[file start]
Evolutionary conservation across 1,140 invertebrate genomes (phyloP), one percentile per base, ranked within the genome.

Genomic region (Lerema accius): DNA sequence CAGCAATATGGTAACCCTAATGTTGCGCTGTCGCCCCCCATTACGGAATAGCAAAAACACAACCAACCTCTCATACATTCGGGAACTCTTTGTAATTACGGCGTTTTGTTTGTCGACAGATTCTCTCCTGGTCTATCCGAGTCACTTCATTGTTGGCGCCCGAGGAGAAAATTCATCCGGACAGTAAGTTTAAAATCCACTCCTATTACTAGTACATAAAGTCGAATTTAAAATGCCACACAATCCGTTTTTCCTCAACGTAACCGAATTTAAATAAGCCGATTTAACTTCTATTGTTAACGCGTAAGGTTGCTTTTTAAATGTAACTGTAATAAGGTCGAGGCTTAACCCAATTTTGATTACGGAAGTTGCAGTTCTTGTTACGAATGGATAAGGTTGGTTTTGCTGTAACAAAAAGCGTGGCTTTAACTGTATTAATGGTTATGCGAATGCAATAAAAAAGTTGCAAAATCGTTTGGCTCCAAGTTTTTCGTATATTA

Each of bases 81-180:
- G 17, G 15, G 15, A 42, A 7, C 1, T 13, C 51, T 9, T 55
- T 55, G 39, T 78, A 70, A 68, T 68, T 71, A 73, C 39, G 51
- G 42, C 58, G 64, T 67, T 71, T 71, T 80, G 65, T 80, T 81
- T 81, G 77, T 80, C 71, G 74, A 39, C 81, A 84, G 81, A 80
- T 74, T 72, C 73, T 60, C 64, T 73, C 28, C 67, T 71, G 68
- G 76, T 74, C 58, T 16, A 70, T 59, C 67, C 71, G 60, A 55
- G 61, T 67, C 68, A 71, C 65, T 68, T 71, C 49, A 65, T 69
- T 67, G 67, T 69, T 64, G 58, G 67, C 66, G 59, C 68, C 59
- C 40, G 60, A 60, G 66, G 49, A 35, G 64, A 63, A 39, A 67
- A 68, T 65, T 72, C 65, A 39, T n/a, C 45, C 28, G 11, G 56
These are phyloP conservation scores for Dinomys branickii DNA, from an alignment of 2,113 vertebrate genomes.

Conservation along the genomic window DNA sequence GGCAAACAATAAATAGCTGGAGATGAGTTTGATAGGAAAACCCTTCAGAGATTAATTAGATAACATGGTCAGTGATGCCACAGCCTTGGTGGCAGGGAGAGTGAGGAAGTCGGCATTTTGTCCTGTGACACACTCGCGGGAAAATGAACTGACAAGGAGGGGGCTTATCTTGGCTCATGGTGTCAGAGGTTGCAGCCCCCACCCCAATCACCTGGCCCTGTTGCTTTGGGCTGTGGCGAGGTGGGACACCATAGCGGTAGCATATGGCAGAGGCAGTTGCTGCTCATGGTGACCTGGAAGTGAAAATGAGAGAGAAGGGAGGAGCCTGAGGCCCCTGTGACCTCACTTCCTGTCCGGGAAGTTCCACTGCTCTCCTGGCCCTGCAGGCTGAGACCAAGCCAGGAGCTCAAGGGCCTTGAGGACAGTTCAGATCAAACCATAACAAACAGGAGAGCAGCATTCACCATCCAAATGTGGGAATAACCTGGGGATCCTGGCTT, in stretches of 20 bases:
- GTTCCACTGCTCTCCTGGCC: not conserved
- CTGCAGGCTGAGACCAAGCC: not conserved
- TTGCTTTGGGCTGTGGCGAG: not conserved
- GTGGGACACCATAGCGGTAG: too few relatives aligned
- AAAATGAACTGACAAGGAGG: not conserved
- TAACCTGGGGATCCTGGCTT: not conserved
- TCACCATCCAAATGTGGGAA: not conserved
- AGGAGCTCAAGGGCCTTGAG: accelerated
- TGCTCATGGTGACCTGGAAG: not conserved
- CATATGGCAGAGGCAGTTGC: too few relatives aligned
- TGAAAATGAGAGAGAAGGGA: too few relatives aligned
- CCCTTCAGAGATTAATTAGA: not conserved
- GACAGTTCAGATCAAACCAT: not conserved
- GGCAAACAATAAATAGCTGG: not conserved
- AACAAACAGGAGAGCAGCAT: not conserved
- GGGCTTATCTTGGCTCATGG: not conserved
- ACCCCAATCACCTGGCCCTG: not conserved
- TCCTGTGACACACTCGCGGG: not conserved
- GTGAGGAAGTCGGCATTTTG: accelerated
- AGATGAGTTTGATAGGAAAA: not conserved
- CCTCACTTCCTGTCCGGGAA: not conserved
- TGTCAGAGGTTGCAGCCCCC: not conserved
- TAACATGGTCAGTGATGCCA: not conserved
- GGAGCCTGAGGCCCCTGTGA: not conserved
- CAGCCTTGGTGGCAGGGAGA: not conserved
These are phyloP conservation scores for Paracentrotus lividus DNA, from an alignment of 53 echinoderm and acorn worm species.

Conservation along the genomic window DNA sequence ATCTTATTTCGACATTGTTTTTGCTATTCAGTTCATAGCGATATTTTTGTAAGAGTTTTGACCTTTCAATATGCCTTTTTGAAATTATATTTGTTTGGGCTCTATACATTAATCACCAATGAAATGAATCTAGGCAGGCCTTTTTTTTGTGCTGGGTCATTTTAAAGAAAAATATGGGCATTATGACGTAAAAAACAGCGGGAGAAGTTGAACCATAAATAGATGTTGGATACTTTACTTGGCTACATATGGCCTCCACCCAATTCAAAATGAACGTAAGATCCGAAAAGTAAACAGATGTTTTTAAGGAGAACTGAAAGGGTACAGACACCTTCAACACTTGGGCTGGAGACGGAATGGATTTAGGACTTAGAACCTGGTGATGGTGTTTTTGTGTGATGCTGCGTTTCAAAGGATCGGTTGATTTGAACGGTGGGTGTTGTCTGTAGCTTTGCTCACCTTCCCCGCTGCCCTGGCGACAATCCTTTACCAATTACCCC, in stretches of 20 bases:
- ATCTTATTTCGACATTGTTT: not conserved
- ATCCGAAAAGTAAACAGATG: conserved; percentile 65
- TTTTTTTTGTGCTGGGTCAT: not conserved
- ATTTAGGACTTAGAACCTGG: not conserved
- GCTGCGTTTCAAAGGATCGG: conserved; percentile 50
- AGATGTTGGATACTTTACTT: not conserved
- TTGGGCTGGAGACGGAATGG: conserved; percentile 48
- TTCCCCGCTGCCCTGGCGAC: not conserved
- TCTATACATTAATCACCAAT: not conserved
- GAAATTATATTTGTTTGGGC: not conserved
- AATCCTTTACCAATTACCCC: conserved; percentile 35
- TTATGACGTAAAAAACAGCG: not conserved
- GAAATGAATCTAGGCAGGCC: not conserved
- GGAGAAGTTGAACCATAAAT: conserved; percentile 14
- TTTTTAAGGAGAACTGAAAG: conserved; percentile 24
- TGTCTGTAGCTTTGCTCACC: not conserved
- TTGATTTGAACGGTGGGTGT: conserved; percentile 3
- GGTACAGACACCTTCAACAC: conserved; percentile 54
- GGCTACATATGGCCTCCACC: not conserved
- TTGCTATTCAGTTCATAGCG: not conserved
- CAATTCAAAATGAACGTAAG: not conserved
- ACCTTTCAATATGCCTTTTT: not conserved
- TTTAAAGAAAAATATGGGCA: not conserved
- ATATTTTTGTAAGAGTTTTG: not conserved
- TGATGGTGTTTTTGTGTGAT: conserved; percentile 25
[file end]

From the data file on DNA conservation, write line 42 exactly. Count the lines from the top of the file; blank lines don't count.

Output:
Conservation along the genomic window DNA sequence ATCTTATTTCGACATTGTTTTTGCTATTCAGTTCATAGCGATATTTTTGTAAGAGTTTTGACCTTTCAATATGCCTTTTTGAAATTATATTTGTTTGGGCTCTATACATTAATCACCAATGAAATGAATCTAGGCAGGCCTTTTTTTTGTGCTGGGTCATTTTAAAGAAAAATATGGGCATTATGACGTAAAAAACAGCGGGAGAAGTTGAACCATAAATAGATGTTGGATACTTTACTTGGCTACATATGGCCTCCACCCAATTCAAAATGAACGTAAGATCCGAAAAGTAAACAGATGTTTTTAAGGAGAACTGAAAGGGTACAGACACCTTCAACACTTGGGCTGGAGACGGAATGGATTTAGGACTTAGAACCTGGTGATGGTGTTTTTGTGTGATGCTGCGTTTCAAAGGATCGGTTGATTTGAACGGTGGGTGTTGTCTGTAGCTTTGCTCACCTTCCCCGCTGCCCTGGCGACAATCCTTTACCAATTACCCC, in stretches of 20 bases: